The Gion festival is the biggest annual festival of Kyoto that spans over multiple days and is also Japan’s largest annual events. The celebrations comprise of religious observance and extravagant processions having many participants.
It was originally held in ancient times to pray for deliverance of the plague but has now evolved into a grand celebration of Kyoto’s tradition and culture. This summertime festival also sees a gathering of locals and visitors in attractive colors, who indulge in street food and drinks.
The two main events are held on 17 and 24 July, where two enormous parade floats travel through the streets of Kyoto. However, behind these celebrations, lies a dark history that we will discuss now.
Gion Festival folklore
The Gion Festival originated as a purification ritual to appease the ancient gods, who were thought to cause floods, fire, and earthquakes. Back in 869, the people of Japan were suffering from devastating plague and pestilence, which was believed to be caused by Gozu Tenno.
Gozu Tenno wasn’t an ordinary man or a woman, but a rampaging deity who supposedly cause the suffering. The reigning emperor, Emperor Seiwa ordered the people to the gods of Susanoo-no-Mikoto and Yasaka Shrine to appease the raging deity.
According to the emperor’s instructions, a total of 66 halberds, all stylized and decorated were prepared for each province in all Japan. All of them were erected at the Garden of Shinsen-en, along with Mikoshi, the portable shrines from Yasaka Shrine.
This practice became a norm and was repeated every time there was an outbreak of plague or any other natural disaster. In the year 970, the event was decreed to take place annually and hasn’t been broken since then.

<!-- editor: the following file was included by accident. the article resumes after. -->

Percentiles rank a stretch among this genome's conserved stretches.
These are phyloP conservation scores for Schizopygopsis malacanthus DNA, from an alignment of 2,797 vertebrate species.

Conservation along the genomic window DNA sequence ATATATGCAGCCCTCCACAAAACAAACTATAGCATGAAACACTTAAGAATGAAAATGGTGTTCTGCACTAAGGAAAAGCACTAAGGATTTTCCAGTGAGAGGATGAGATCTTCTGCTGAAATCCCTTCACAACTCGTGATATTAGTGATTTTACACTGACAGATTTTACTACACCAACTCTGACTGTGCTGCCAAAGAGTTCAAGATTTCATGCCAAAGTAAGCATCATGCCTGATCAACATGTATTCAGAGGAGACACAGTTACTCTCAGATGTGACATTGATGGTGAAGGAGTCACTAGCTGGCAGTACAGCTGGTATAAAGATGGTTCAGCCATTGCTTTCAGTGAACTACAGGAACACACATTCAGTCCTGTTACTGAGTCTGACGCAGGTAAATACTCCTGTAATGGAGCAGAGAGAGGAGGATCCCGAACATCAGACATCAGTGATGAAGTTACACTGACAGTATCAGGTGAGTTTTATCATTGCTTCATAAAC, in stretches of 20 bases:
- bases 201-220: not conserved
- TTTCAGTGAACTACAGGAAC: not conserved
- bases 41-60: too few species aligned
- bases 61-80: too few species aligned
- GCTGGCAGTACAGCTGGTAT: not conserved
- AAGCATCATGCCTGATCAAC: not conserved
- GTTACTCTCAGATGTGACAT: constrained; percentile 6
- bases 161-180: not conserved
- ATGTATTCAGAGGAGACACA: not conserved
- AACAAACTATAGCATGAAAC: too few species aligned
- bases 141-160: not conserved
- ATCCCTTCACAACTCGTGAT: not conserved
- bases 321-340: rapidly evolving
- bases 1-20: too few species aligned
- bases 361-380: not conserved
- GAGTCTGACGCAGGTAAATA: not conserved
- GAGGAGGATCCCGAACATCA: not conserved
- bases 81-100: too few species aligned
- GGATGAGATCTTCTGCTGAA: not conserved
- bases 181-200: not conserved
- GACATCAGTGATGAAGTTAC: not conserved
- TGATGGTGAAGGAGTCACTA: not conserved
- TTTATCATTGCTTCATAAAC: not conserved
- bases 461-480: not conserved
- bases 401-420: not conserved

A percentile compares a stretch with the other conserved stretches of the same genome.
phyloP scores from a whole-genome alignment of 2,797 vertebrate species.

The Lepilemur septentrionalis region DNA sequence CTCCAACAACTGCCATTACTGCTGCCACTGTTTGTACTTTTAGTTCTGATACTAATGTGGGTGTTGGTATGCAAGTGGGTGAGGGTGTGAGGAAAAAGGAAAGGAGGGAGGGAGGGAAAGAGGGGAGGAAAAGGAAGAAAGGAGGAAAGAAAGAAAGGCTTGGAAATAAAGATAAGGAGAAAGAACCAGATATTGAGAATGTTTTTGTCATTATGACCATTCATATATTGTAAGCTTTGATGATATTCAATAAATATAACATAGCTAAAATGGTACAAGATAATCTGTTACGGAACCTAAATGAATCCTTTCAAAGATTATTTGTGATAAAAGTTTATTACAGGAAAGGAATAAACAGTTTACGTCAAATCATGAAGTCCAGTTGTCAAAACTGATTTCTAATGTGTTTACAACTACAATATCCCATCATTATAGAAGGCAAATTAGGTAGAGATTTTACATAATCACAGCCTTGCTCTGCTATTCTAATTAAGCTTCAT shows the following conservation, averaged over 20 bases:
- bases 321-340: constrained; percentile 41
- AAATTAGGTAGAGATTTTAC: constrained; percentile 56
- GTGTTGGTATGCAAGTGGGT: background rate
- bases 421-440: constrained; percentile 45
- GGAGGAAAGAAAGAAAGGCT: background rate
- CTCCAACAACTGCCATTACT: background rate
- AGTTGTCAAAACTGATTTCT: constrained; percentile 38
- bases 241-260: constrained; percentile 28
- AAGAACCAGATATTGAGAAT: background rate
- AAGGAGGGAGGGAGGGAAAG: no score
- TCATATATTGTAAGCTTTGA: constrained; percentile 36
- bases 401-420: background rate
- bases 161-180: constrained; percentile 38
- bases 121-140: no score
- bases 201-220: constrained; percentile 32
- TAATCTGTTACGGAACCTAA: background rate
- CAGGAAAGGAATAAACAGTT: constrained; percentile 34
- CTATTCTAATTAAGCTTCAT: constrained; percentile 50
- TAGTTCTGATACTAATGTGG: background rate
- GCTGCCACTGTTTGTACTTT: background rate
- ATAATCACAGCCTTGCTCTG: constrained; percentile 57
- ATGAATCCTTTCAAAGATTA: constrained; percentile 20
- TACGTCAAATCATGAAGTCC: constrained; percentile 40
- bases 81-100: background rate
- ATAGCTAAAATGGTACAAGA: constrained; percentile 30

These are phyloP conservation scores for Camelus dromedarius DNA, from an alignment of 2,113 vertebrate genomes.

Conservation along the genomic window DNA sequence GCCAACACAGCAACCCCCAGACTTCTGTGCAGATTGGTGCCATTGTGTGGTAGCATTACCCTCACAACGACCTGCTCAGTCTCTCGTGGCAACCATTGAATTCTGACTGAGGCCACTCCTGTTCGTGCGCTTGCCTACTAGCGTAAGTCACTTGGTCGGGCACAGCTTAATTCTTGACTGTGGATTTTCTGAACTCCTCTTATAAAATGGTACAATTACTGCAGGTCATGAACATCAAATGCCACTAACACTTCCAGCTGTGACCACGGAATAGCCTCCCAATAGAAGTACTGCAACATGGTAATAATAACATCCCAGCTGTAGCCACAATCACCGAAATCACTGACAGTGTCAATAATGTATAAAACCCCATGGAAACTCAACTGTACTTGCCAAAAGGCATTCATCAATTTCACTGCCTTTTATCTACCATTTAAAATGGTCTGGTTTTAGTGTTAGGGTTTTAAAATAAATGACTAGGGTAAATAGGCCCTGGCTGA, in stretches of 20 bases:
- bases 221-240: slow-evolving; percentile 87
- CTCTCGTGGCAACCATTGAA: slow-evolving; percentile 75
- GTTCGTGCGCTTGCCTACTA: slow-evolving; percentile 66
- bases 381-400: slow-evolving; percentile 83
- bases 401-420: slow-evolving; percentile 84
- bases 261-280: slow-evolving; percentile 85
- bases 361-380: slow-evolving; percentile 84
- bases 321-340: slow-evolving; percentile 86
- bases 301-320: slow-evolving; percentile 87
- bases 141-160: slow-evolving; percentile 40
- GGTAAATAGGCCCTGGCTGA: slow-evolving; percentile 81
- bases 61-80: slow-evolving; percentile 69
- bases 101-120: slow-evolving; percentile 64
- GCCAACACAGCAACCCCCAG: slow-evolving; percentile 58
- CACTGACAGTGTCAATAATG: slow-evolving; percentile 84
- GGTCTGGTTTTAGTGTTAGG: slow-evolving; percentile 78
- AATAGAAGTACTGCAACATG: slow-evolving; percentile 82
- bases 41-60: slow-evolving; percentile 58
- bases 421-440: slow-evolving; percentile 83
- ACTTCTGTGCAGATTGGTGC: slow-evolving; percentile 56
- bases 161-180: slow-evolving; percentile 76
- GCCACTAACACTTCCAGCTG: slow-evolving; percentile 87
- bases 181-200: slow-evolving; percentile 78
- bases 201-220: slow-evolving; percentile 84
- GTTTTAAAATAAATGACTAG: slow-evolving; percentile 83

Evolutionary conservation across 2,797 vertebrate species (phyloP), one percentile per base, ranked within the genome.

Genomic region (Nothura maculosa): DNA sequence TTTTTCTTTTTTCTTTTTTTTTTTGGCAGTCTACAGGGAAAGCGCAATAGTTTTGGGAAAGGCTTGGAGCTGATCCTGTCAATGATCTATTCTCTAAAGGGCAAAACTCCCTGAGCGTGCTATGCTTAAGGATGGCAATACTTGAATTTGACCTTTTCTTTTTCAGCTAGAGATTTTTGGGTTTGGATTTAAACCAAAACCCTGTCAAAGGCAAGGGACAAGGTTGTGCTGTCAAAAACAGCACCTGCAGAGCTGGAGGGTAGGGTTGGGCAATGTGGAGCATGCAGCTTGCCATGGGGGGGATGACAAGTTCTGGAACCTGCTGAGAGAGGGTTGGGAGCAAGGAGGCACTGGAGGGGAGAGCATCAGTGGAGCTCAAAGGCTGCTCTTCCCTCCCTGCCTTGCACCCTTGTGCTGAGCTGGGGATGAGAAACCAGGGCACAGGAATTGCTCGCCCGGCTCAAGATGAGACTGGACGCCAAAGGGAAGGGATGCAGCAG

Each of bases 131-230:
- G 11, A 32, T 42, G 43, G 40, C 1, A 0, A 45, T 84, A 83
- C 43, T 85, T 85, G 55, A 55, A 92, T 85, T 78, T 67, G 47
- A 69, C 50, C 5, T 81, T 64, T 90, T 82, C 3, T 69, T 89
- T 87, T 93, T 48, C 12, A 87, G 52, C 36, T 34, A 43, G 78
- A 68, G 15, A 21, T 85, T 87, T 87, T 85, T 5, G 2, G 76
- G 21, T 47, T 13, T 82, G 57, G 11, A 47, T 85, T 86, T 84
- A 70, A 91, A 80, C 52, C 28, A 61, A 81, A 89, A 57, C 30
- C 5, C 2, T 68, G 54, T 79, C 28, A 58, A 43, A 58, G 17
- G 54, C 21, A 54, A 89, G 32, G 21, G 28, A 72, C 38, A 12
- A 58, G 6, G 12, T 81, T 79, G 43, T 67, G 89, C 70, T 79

In 1533, at a time during the Muromachi Period, the Ashikaga shogunate brought a halt to all the religious events. The people replied by protesting and stated that they could do without the rituals, but the procession has to take place. This is how the festival came to be as it is now.
Japanese plague vs. The Black Death
While the Japanese decided to tackle death and destruction by doing rituals, the people of Europe suffered a much worse fate. The Black Death, an epidemic that was caused by the bubonic plague left close to one-third of the population dead. The plague reached its zenith from 1348 to 1350 and completely ravaged Europe.
Even though scientists of the modern era confirmed that the fatal illness was spread by flea infested rodents, the people of the middle-age blamed the pandemic on the supernatural. Some blamed it on astrology, some on bad air, and some section of the society even started conducting witch hunts, among other things.
It is still not known when and how exactly the disease subsided, but the estimation is that some 75 million to 100 million people across Europe, Russia, and the Middle East got affected. Whereas the people of Europe put the blame on witches and what not, the Japanese folk did rituals to rid themselves of the plague.
Did the rituals work or did they not? You decide.